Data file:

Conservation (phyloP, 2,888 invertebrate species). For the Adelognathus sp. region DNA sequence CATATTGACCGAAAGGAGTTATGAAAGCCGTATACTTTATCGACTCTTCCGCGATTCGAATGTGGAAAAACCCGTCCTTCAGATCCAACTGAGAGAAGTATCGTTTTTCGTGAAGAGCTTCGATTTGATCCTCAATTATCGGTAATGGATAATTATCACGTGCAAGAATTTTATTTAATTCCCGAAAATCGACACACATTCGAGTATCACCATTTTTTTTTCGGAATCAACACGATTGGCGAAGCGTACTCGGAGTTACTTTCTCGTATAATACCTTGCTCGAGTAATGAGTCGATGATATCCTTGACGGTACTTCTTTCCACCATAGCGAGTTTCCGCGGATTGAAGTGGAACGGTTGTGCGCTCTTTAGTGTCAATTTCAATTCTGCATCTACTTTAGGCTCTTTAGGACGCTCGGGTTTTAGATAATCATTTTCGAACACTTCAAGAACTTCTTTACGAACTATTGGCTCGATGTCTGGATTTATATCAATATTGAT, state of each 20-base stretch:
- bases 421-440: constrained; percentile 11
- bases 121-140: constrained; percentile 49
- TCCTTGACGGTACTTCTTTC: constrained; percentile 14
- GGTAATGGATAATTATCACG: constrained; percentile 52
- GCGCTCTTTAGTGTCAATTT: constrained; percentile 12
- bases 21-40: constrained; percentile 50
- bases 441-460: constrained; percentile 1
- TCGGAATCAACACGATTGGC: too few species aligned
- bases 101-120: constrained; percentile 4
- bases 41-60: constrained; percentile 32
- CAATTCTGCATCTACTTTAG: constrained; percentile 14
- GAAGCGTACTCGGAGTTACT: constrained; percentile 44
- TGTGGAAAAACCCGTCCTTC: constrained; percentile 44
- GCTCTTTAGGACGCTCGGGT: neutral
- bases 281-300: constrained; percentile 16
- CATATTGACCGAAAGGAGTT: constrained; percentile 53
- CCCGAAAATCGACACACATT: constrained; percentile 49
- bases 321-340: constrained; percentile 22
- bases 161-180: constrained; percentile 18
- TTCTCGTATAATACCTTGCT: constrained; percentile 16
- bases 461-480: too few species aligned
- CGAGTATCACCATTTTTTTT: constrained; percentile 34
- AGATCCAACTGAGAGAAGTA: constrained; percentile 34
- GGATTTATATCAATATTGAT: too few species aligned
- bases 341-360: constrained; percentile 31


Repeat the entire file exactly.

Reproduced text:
Conservation (phyloP, 2,888 invertebrate species). For the Adelognathus sp. region DNA sequence CATATTGACCGAAAGGAGTTATGAAAGCCGTATACTTTATCGACTCTTCCGCGATTCGAATGTGGAAAAACCCGTCCTTCAGATCCAACTGAGAGAAGTATCGTTTTTCGTGAAGAGCTTCGATTTGATCCTCAATTATCGGTAATGGATAATTATCACGTGCAAGAATTTTATTTAATTCCCGAAAATCGACACACATTCGAGTATCACCATTTTTTTTTCGGAATCAACACGATTGGCGAAGCGTACTCGGAGTTACTTTCTCGTATAATACCTTGCTCGAGTAATGAGTCGATGATATCCTTGACGGTACTTCTTTCCACCATAGCGAGTTTCCGCGGATTGAAGTGGAACGGTTGTGCGCTCTTTAGTGTCAATTTCAATTCTGCATCTACTTTAGGCTCTTTAGGACGCTCGGGTTTTAGATAATCATTTTCGAACACTTCAAGAACTTCTTTACGAACTATTGGCTCGATGTCTGGATTTATATCAATATTGAT, state of each 20-base stretch:
- bases 421-440: constrained; percentile 11
- bases 121-140: constrained; percentile 49
- TCCTTGACGGTACTTCTTTC: constrained; percentile 14
- GGTAATGGATAATTATCACG: constrained; percentile 52
- GCGCTCTTTAGTGTCAATTT: constrained; percentile 12
- bases 21-40: constrained; percentile 50
- bases 441-460: constrained; percentile 1
- TCGGAATCAACACGATTGGC: too few species aligned
- bases 101-120: constrained; percentile 4
- bases 41-60: constrained; percentile 32
- CAATTCTGCATCTACTTTAG: constrained; percentile 14
- GAAGCGTACTCGGAGTTACT: constrained; percentile 44
- TGTGGAAAAACCCGTCCTTC: constrained; percentile 44
- GCTCTTTAGGACGCTCGGGT: neutral
- bases 281-300: constrained; percentile 16
- CATATTGACCGAAAGGAGTT: constrained; percentile 53
- CCCGAAAATCGACACACATT: constrained; percentile 49
- bases 321-340: constrained; percentile 22
- bases 161-180: constrained; percentile 18
- TTCTCGTATAATACCTTGCT: constrained; percentile 16
- bases 461-480: too few species aligned
- CGAGTATCACCATTTTTTTT: constrained; percentile 34
- AGATCCAACTGAGAGAAGTA: constrained; percentile 34
- GGATTTATATCAATATTGAT: too few species aligned
- bases 341-360: constrained; percentile 31